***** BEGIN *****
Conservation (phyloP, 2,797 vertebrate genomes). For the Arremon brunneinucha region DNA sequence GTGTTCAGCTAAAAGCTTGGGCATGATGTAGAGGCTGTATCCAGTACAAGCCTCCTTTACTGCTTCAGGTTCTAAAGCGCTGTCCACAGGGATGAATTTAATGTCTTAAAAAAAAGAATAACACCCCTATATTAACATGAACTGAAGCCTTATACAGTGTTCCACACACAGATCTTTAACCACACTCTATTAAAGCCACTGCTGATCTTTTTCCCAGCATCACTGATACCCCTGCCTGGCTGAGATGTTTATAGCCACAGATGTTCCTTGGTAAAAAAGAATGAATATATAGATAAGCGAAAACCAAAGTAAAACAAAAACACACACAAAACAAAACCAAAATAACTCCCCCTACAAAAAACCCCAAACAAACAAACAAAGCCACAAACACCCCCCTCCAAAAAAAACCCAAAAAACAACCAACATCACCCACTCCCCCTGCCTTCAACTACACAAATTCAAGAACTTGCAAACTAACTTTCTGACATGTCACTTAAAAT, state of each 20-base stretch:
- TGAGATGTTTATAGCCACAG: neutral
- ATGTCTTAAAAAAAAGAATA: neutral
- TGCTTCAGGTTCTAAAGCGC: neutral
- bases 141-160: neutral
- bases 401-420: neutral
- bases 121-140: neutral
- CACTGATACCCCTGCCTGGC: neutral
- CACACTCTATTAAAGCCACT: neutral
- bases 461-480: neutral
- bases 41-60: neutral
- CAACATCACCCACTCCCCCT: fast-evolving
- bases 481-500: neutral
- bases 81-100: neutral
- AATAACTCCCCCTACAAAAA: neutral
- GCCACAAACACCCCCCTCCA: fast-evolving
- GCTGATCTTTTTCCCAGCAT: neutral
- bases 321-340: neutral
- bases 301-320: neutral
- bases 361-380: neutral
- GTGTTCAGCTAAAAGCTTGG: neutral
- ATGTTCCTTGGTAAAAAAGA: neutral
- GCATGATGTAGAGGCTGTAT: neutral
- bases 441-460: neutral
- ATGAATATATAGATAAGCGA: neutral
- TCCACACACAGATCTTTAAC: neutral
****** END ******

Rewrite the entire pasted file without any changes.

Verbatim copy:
Conservation (phyloP, 2,797 vertebrate genomes). For the Arremon brunneinucha region DNA sequence GTGTTCAGCTAAAAGCTTGGGCATGATGTAGAGGCTGTATCCAGTACAAGCCTCCTTTACTGCTTCAGGTTCTAAAGCGCTGTCCACAGGGATGAATTTAATGTCTTAAAAAAAAGAATAACACCCCTATATTAACATGAACTGAAGCCTTATACAGTGTTCCACACACAGATCTTTAACCACACTCTATTAAAGCCACTGCTGATCTTTTTCCCAGCATCACTGATACCCCTGCCTGGCTGAGATGTTTATAGCCACAGATGTTCCTTGGTAAAAAAGAATGAATATATAGATAAGCGAAAACCAAAGTAAAACAAAAACACACACAAAACAAAACCAAAATAACTCCCCCTACAAAAAACCCCAAACAAACAAACAAAGCCACAAACACCCCCCTCCAAAAAAAACCCAAAAAACAACCAACATCACCCACTCCCCCTGCCTTCAACTACACAAATTCAAGAACTTGCAAACTAACTTTCTGACATGTCACTTAAAAT, state of each 20-base stretch:
- TGAGATGTTTATAGCCACAG: neutral
- ATGTCTTAAAAAAAAGAATA: neutral
- TGCTTCAGGTTCTAAAGCGC: neutral
- bases 141-160: neutral
- bases 401-420: neutral
- bases 121-140: neutral
- CACTGATACCCCTGCCTGGC: neutral
- CACACTCTATTAAAGCCACT: neutral
- bases 461-480: neutral
- bases 41-60: neutral
- CAACATCACCCACTCCCCCT: fast-evolving
- bases 481-500: neutral
- bases 81-100: neutral
- AATAACTCCCCCTACAAAAA: neutral
- GCCACAAACACCCCCCTCCA: fast-evolving
- GCTGATCTTTTTCCCAGCAT: neutral
- bases 321-340: neutral
- bases 301-320: neutral
- bases 361-380: neutral
- GTGTTCAGCTAAAAGCTTGG: neutral
- ATGTTCCTTGGTAAAAAAGA: neutral
- GCATGATGTAGAGGCTGTAT: neutral
- bases 441-460: neutral
- ATGAATATATAGATAAGCGA: neutral
- TCCACACACAGATCTTTAAC: neutral